No matter how many contests she loses in the future, Tam Collins has proven herself a winner.

Last month, the 33-year-old mother of two won the prestigious Proteus Award, given by the Clifton Horse Society for "most versatile rider." She won the grueling year-long contest despite a personal battle with a cancerous brain tumor.

"She had difficulty walking up to get the award," said Rick Peck, a contest judge and immediate past president of the organization. "I had to help her walk. It was quite a testament to the human spirit."

"There was not a dry eye in the house," her husband Roy, a computer programmer, said of the awards ceremony. "She set her heart on winning and she wouldn't let anything stop her."

For 22 weeks, Collins, of Gaylord, Va., had chemotherapy on Monday, wretching stomach aches and headaches until Thursday, then rode in competitions on weekends. While her husband stayed home with their two sons, Collins spent most weekends traveling with a friend from North Carolina to Pennsylvania, participating in an array of events, from barrel racing to fox hunts.

All of the 150 members of the Clifton Horse Society are eligible to enter the contest, but this year only 15 dared. To win, a person must rack up the most points for participating in a variety of events.

The emphasis is not on winning each event but on variety. Only one point is allowed per each type of event and the horse and rider can receive credit even for such activities as leading a parade. Collins was runnerup for the Proteus last year. This time she beat last year's winner by seven points.

"The most amazing thing was her attitude, which was very, very, up," said Peck's wife Paige. "Her attitude was, 'Not only am I going to beat this cancer, but I'm going to win this award.' "

Leslie Clark, this year's runnerup, said, "When I found what I thought was a very obscure event, there Tam would be. I could never sneak one over on her . . . . "

"It was a goal I set for myself," said Collins, sitting in the dining room of her Victorian-style farmhouse in Gaylord. "I wanted to win that bad," she said, pointing to the bronze trophy in the middle of her dining room table.

"It's been really tough," she added. "But I like that good feeling that comes with a sense of accomplishment."

"She's a gutsy person," said Peck. "Winning the Proteus means dedicating a lot of your year to training . . . . It means the discipline of going from one skill to another, crossing cultures . . . participating in western-style barrel racing, then switching to fox hunting."

The Proteus is given to the horse and rider team that earns the most points for entering events that take place from Jan. 1 to Dec. 31. Collins began her quest on April 28, 1984, and from that day until Dec. 29, 1984, she participated in 39 horse events. In May she discovered she had a brain tumor.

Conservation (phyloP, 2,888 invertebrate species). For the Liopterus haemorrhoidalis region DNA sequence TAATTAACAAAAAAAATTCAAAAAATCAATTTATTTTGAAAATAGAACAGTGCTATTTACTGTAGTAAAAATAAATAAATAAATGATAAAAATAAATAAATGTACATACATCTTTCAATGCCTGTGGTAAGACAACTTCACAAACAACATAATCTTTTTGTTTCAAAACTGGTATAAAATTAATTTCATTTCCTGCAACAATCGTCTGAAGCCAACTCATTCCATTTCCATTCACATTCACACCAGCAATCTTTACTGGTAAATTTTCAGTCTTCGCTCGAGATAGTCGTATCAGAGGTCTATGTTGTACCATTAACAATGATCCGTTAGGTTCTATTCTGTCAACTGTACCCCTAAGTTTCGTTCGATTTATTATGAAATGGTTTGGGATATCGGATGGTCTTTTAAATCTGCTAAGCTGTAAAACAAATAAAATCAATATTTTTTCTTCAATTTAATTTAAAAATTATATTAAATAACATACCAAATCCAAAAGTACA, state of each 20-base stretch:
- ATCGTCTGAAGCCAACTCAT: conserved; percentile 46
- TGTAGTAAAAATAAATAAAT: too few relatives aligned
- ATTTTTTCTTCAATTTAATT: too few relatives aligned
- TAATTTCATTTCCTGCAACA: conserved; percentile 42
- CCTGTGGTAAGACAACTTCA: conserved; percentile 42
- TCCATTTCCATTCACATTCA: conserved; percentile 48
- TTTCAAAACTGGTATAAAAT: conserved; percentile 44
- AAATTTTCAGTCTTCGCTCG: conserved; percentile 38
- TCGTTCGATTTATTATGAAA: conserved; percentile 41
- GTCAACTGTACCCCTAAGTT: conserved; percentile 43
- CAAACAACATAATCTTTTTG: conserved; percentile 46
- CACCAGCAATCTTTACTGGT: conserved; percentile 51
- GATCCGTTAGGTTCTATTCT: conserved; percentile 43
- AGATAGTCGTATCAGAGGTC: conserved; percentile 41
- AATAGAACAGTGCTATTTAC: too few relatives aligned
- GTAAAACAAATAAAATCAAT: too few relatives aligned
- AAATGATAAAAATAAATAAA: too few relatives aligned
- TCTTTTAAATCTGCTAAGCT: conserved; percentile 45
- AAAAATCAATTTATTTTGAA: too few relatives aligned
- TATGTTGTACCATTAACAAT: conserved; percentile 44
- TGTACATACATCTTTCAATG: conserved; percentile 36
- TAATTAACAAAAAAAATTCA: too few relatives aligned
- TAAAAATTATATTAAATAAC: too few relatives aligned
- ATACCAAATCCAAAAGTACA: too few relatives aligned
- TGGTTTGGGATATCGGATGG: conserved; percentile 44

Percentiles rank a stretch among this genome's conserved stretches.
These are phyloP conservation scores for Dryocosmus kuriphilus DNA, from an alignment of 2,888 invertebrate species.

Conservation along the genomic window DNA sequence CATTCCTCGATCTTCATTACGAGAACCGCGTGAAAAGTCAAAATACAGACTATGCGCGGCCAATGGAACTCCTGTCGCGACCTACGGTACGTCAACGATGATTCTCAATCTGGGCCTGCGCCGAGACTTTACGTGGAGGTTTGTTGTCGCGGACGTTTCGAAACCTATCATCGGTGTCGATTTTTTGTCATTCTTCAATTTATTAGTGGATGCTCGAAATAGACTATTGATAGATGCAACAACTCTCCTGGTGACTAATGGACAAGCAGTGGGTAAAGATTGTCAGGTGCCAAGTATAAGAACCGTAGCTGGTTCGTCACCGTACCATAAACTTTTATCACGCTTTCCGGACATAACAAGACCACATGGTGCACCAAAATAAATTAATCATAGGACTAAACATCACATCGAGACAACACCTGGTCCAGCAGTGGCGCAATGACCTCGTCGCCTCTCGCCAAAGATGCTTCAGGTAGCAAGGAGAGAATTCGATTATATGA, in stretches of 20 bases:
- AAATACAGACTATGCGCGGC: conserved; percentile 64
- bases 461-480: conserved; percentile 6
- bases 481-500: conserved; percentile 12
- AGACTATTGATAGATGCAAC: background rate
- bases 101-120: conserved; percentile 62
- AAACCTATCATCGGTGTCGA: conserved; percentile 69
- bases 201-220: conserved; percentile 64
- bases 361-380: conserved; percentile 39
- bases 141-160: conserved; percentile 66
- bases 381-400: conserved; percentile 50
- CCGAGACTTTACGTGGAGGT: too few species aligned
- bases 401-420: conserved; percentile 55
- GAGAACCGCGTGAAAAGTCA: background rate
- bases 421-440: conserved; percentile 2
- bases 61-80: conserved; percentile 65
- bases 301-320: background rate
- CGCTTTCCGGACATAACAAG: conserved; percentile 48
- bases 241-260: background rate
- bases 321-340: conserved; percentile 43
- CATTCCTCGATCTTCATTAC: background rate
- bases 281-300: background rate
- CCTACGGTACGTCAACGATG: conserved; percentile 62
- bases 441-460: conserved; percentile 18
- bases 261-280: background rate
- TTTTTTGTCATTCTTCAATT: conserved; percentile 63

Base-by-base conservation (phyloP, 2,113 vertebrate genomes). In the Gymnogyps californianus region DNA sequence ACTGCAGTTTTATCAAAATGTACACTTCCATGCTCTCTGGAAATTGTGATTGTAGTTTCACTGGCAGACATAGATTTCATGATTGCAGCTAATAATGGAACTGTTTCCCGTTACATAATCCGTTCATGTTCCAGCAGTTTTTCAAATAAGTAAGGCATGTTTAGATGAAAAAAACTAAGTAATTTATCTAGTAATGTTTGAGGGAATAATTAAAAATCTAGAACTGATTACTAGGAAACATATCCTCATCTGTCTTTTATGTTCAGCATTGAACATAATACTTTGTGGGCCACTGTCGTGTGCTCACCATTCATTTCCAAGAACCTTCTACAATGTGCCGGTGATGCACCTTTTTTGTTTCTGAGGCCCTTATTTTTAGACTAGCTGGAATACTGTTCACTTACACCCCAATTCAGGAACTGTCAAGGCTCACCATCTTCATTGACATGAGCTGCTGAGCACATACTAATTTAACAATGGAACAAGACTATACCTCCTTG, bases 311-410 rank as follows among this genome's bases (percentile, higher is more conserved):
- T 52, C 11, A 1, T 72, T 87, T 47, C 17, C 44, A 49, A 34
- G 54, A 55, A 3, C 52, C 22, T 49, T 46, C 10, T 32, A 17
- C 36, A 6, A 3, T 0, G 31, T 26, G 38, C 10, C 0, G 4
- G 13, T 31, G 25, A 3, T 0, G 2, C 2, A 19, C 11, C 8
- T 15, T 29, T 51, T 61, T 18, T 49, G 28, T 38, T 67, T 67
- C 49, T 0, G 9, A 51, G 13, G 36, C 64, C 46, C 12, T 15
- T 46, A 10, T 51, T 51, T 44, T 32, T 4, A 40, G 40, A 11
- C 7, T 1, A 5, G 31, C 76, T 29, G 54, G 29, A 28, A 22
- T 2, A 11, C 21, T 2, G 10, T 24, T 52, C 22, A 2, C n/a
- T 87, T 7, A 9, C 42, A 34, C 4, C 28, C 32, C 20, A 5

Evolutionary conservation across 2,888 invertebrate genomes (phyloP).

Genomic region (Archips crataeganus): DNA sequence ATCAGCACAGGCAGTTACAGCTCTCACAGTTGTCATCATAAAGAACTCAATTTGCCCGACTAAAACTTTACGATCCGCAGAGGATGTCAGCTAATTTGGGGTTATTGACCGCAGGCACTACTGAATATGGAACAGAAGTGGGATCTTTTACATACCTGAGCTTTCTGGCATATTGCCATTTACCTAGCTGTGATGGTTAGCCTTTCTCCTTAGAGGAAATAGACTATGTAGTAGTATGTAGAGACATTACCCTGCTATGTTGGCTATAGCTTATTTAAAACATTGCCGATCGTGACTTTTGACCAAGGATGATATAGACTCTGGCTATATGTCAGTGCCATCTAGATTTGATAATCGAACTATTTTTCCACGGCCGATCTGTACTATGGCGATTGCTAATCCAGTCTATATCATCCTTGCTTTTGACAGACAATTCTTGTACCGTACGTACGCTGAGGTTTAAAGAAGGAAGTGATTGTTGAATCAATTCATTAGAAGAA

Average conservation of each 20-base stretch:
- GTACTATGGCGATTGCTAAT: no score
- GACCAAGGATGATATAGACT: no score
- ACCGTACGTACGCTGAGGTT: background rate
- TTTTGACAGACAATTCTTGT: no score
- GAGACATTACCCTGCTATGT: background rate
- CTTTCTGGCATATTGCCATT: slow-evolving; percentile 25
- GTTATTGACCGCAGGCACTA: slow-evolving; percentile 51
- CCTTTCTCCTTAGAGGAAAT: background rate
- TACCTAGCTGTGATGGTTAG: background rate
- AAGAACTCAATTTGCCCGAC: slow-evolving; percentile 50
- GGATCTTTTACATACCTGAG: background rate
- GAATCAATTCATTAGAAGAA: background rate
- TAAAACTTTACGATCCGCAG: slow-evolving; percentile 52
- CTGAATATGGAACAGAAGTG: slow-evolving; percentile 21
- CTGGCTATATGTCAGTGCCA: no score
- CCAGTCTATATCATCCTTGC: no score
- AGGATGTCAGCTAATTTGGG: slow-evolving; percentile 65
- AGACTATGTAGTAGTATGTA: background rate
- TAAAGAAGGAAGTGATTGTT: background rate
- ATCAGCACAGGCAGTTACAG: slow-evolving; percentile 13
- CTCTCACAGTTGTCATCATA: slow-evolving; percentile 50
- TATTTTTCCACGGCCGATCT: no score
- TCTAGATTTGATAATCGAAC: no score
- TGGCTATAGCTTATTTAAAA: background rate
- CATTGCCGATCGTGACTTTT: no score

"The headaches were . . . severe," said Collins, a slim woman with perfect posture and a keen sense of humor. "There were times when it was hard to get on a horse and keep my perspective. I would be dizzy. Once on the horse, though, I would relax. Some people watch TV to relax; I get on a horse.

"After chemotherapy started, I sometimes got dizzy, but it was easier to keep my balance sitting down. We tried the therapy on different days, finally setted on Mondays," explained Collins, whose dark brown hair -- once thin from chemotherapy -- is cut in a stylish shag.

"I would go to therapy on Monday, be sick on Tuesday, look at the horses Wednesday, then ride Thursday and Friday and show on Saturday," Collins said. When she wasn't sick or riding, she was cleaning saddles and bridles, polishing boots or washing the horses.

She got her first horse when she was 13, by "outbidding the meatman at the public auction," said Collins, who credits her belief in God with giving her the strength and determination to continue riding during her illness.

Her father is a design mechanical engineer and her mother a retired medical technologist. Neither rides horses, she said. But there were always animals -- peacocks, dogs, cats, chickens, ducks -- around when she was a child because her mother was a county humane officer.

A cardboard box brimming with ribbons and pins and a scrapbook packed with pictures of Collins in riding attire and holding trophies and prizes, attests to the fact that she has entered and won a lot of events since her teen-age days. "When most kids were riding around in cars and asking to borrow the keys, I was riding horses," she said.

Collins laughs at some of the events she has participated in over the past year. She recalled one relay in which she and a partner took turns riding the horse, or running beside the horse while the other person rode. "My partner had never ridden a horse and I don't run," said Collins. She also remembers getting home once "at 5 a.m. and leaving the next day at 1:30 p.m. for another show."

She's taking radiation treatments now and is going back on the road soon, with five events scheduled for the next month, including her first 100-mile, 24-hour trail ride.

"The last year has been very trying," said Roy Collins. "Basically, the competition is the one thing that has kept her going. She's always gone after what she wants."

"I'm a fighter," said Collins, who has her mind set on winning another Proteus. "I've always been a fighter."